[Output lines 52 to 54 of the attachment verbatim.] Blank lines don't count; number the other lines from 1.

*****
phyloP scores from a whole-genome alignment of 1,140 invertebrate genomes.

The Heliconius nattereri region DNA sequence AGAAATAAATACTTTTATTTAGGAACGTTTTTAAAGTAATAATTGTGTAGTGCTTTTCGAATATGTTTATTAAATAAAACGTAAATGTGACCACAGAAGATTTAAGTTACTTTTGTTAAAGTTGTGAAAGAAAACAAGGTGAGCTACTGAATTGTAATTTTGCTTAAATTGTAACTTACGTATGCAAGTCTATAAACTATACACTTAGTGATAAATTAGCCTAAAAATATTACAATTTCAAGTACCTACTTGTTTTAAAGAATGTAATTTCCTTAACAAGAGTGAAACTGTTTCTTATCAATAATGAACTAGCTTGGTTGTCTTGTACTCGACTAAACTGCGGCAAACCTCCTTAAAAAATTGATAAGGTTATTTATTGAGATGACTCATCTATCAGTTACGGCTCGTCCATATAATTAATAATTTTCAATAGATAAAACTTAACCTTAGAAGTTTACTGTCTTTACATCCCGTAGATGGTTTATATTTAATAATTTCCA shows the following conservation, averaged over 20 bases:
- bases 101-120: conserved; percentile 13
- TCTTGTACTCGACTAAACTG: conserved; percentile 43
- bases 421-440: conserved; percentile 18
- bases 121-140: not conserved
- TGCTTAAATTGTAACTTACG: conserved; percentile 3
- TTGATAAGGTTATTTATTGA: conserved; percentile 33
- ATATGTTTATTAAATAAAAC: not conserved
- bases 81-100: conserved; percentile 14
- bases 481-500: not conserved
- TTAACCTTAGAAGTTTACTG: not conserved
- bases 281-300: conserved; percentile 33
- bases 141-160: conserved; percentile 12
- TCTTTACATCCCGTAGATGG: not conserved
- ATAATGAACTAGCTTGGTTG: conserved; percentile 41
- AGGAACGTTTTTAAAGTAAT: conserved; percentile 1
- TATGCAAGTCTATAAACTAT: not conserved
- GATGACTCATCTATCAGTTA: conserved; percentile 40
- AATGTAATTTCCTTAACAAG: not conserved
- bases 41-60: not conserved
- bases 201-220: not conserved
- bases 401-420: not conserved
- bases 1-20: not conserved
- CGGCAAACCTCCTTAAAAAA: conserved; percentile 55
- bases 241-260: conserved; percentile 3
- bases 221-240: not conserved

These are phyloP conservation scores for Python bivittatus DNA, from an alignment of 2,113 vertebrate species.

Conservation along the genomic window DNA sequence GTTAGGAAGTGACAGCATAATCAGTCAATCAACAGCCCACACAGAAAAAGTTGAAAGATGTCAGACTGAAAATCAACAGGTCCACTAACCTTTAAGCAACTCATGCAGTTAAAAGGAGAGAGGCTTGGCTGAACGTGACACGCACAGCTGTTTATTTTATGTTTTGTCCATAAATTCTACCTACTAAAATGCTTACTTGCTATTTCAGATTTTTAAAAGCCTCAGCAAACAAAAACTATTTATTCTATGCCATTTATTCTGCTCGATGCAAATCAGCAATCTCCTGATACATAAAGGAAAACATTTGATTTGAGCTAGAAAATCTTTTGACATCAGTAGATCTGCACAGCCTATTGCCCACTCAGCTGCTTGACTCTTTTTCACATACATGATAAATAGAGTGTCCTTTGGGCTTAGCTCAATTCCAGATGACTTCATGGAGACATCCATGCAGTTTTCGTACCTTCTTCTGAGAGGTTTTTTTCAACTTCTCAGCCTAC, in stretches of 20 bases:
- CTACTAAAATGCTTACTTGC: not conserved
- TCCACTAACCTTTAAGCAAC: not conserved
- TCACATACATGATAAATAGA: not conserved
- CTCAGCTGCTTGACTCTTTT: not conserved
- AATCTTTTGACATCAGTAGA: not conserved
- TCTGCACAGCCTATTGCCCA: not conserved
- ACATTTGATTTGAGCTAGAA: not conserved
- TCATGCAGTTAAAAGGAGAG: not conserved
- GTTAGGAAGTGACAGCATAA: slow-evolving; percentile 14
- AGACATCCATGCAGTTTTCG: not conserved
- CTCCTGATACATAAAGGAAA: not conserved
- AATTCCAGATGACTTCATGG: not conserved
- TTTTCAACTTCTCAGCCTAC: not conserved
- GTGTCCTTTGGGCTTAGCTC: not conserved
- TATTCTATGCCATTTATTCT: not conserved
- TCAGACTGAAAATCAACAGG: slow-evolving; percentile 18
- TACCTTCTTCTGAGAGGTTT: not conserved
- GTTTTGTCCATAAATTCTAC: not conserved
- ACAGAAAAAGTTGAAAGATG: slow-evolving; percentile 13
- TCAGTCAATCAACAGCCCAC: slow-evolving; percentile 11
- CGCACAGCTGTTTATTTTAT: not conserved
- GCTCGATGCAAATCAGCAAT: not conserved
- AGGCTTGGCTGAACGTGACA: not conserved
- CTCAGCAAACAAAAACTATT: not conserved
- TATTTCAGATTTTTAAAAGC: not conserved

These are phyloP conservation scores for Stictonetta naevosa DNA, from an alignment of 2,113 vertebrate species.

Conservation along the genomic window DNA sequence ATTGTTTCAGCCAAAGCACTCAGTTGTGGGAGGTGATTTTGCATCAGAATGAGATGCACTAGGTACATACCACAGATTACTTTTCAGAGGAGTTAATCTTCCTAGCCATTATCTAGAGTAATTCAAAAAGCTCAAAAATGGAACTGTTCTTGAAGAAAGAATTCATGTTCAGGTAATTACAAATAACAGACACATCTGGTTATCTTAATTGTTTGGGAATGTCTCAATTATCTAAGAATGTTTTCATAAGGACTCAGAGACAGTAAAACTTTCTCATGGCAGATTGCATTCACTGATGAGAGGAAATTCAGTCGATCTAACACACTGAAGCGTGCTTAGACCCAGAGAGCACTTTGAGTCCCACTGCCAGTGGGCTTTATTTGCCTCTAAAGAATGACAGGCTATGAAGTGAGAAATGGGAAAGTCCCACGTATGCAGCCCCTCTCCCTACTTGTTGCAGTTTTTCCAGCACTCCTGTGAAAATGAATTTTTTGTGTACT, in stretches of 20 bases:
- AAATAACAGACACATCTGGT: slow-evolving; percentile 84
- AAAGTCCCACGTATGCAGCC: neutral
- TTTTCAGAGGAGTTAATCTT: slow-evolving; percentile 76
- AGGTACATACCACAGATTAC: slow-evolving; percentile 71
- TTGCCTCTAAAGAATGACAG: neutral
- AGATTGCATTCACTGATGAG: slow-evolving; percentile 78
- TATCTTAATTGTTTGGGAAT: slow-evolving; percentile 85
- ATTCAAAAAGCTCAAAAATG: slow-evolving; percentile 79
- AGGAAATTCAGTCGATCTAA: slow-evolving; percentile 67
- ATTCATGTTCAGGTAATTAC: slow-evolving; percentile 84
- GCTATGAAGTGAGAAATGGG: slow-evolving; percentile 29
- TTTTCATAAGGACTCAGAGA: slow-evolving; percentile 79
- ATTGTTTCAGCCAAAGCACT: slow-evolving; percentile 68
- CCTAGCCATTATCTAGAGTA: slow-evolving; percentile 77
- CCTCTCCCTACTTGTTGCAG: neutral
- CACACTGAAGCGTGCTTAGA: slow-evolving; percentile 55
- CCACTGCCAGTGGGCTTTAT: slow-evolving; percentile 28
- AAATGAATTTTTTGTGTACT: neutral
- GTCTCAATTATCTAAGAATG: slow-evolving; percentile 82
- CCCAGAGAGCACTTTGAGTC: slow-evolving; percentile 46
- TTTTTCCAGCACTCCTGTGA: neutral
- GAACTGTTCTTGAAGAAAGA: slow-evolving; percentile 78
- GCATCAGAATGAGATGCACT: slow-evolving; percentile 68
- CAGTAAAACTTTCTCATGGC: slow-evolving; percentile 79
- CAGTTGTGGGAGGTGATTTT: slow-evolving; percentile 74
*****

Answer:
- AGGCTTGGCTGAACGTGACA: not conserved
- CTCAGCAAACAAAAACTATT: not conserved
- TATTTCAGATTTTTAAAAGC: not conserved